The second part of Ingrid’s post has to do with turning the single stall bathrooms on the children’s floor into gender neutral bathrooms. Instead of a boy’s and a girl’s bathroom they were re-labelled Bathroom A and Bathroom B. This is, actually, a pretty common sense thing to do. In fact, as soon as I read the post I went to our head of children’s with the post in hand stating that we should do the same. Beyond gender neutrality issues, it’s just actually a better way to use resources. How many times have I seen a young girl waiting outside the girl’s bathroom when the boy’s bathroom sat empty and vice versa? Too many to mention and, if you think about it, there’s no reason for them to be waiting when there is another perfectly empty single stall right there waiting to be used. The only thing that is stopping them is a sign that says “boys”.
One of the arguments is, of course, this idea that we are keeping our girls safe by not allowing men to go into the girls bathroom. Transgender women are especially an object of fear for many, so much so that Michelle Duggar spent a great amount of time campaigning to prevent a law that would have allowed transgendered individuals to use the bathroom of their choice. She stated that this would make young girls in particular susceptible to male pedophiles who dressed up as women to gain access to our children. The idea that a simple sign that says “girls” will prevent a man intent on raping a young girl from entering a bathroom is, if we really think about it, an absurd notion. I remember reading years ago about a library that locked its bathroom doors and you had to ask for a key at the desk. A young girl, I believe aged 8, asked for the key and when she went into the bathroom she was followed by a man who did in fact rape her in the bathroom. The truth is, if someone is intent on raping another a sign isn’t going to stop them. But this is not the only reason that this mindset is dangerous, because we must remember that women can and do sexually abuse and that men are equally capable of sexually abusing boys and men in a boys bathroom. Designating a bathroom in terms of binary genders does nothing to keep our children from sexual abuse and those that think it does are not doing the real work necessary to help break down the cultural issues that really put our children at risk of sexual violence. They are fighting, I believe, the wrong battles.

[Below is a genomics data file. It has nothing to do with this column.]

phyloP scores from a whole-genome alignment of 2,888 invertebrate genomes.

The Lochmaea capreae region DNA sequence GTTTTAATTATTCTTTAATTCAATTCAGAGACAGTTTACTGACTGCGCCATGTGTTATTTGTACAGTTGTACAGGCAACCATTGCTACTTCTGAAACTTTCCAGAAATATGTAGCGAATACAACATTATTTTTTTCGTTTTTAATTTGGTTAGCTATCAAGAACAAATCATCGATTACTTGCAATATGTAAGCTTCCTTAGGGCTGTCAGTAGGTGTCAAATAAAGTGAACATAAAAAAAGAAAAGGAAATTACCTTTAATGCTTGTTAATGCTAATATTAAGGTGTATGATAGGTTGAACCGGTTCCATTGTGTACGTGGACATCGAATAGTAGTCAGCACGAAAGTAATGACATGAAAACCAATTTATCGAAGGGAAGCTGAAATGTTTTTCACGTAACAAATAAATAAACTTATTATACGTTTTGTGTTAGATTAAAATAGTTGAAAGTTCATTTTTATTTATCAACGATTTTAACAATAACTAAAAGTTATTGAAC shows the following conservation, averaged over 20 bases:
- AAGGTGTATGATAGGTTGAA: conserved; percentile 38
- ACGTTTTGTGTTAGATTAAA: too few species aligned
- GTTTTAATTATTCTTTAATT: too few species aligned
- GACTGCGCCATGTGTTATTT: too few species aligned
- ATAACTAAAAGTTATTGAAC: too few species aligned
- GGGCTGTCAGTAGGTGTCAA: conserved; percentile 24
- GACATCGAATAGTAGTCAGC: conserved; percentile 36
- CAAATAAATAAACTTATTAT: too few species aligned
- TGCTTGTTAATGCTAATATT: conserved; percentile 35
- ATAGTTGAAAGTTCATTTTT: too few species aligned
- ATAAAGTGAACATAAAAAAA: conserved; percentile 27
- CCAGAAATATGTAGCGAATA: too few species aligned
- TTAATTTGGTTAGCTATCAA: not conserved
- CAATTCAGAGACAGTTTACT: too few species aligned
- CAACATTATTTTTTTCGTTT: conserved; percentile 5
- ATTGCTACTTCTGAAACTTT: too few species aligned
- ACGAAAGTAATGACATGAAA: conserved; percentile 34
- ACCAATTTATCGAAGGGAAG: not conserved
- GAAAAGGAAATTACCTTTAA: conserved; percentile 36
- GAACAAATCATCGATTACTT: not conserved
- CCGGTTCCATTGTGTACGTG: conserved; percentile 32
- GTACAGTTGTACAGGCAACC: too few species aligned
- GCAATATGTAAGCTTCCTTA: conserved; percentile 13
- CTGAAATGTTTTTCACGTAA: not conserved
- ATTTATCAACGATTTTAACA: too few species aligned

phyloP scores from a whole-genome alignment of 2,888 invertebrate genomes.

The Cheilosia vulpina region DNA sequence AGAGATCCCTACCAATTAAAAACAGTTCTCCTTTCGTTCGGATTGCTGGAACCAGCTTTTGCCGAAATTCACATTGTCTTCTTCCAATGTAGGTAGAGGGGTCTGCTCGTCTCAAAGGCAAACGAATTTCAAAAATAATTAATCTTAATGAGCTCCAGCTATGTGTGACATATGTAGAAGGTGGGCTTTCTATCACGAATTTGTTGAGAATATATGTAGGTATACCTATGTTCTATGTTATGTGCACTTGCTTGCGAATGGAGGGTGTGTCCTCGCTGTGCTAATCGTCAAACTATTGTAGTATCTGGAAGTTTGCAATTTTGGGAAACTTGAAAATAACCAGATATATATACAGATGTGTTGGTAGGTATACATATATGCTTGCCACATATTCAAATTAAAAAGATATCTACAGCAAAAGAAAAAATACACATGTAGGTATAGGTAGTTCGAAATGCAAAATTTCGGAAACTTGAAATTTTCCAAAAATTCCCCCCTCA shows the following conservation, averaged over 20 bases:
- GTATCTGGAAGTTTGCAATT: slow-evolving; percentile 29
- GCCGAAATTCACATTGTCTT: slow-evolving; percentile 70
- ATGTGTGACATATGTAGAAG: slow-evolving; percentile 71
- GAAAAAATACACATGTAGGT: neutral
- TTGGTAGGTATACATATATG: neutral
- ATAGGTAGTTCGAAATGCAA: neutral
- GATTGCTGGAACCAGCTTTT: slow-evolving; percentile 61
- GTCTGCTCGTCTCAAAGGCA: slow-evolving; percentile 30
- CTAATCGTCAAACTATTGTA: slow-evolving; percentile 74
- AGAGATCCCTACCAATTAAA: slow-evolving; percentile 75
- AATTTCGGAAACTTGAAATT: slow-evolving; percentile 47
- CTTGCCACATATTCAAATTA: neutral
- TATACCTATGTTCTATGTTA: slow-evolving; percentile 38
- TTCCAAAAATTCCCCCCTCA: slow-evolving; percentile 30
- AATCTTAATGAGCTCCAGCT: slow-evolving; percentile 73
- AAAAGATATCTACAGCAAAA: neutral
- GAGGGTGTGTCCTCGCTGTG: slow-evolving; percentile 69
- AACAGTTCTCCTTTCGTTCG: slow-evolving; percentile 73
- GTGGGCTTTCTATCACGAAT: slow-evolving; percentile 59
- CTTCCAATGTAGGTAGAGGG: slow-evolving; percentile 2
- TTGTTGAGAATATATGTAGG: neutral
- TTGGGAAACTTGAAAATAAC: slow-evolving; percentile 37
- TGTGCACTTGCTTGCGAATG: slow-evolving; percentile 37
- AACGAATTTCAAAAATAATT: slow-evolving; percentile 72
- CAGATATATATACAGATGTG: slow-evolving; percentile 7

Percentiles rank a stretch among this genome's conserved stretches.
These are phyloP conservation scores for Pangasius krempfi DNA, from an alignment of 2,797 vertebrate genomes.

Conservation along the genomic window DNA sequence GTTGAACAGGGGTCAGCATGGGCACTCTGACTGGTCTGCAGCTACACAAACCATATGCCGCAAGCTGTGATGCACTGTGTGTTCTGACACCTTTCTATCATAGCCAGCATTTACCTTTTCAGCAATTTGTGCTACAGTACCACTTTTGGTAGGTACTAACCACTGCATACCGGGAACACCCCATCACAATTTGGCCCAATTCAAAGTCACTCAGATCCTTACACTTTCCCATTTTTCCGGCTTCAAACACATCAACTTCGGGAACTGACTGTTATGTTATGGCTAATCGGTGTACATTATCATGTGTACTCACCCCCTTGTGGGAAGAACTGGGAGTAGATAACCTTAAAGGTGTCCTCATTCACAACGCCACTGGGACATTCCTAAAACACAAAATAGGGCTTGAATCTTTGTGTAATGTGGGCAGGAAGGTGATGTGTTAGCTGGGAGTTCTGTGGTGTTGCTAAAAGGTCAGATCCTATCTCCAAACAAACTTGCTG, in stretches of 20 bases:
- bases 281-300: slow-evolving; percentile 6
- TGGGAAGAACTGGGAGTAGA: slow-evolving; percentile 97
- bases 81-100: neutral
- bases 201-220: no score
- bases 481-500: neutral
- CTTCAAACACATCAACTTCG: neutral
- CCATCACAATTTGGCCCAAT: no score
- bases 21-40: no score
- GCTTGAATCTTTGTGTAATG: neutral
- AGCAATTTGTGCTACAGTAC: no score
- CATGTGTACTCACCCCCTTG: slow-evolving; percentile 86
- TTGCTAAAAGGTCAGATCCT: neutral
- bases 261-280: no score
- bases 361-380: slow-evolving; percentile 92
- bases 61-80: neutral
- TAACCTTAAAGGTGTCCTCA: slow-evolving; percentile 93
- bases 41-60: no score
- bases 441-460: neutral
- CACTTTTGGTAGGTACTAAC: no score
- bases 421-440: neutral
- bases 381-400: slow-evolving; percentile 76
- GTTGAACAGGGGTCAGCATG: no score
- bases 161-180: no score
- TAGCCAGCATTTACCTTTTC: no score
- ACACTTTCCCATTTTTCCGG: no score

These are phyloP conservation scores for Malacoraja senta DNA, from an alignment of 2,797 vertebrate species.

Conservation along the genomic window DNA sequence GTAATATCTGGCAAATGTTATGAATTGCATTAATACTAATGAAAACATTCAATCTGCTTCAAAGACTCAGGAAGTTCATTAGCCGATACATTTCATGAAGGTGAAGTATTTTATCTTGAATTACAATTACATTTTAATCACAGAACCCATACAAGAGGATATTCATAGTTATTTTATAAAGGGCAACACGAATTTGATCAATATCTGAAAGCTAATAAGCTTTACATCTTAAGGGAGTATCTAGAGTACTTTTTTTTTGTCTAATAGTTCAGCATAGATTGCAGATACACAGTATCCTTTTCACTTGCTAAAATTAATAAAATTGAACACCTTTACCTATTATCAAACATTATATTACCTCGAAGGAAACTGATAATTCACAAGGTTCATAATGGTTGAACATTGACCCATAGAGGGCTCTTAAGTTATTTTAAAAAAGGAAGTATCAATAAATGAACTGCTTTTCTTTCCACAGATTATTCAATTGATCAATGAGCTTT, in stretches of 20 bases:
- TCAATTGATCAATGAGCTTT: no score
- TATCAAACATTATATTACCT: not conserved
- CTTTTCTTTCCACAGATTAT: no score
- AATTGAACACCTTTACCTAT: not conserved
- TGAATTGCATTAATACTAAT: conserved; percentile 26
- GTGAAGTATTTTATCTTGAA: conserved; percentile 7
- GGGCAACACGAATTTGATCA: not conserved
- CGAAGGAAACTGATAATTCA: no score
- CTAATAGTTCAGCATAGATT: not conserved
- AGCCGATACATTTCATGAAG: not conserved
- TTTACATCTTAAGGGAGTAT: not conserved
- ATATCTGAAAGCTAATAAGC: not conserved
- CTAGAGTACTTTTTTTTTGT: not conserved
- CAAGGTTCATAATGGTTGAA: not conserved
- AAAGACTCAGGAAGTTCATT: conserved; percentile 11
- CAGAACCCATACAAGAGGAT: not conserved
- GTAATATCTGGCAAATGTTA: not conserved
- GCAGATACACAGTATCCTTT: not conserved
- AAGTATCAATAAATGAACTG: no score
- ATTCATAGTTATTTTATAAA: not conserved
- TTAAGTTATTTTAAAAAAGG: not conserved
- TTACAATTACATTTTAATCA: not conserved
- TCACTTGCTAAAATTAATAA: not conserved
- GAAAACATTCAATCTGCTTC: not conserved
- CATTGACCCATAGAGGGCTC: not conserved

I think it’s important to note as well that when we’re talking about single stall bathrooms, there is actually no good reason to gender them. This is a case of us continuing to do the things we used to do without thinking fully of what it means to the library and it’s patrons. So as I read Ingrid’s post I had a genuine A-HA! moment.
Doing the cognitive work of moving from traditional binary gendered thinking is not easy work. As I have mentioned, I hold a Bachelor’s of Art degree in Youth Ministry from a very conservative Christian college, so I understand that spiritual teachings and objections of the conservative side of things. I am, though I am loathe to admit it, slightly older (only slightly), so I understand the cultural norms there as well and how hard it is to ask a more firmly set mind to adjust those settings. It’s not easy and I’m probably not doing as good of a job as I think I am in changing my thinking and my ability to approach others with basic human dignity and respect. But I’m trying, and that has to count for something, I hope. I hope you’ll read Ingrid’s piece and allow yourself to think on it as well. We owe it to our patrons to create welcoming environments.
Of note: As Ingrid mentions in her post, some states have laws indicating that an individual can use the bathroom of their choice based on how they self identify. It’s important to know what the laws are in your state. Ingrid recommends using http://www.lambdalegal.org/help as a resource to find out what the laws in your state may be.
About Karen Jensen, MLS
Karen Jensen has been a Teen Services Librarian for almost 30 years. She created TLT in 2011 and is the co-editor of The Whole Library Handbook: Teen Services with Heather Booth (ALA Editions, 2014).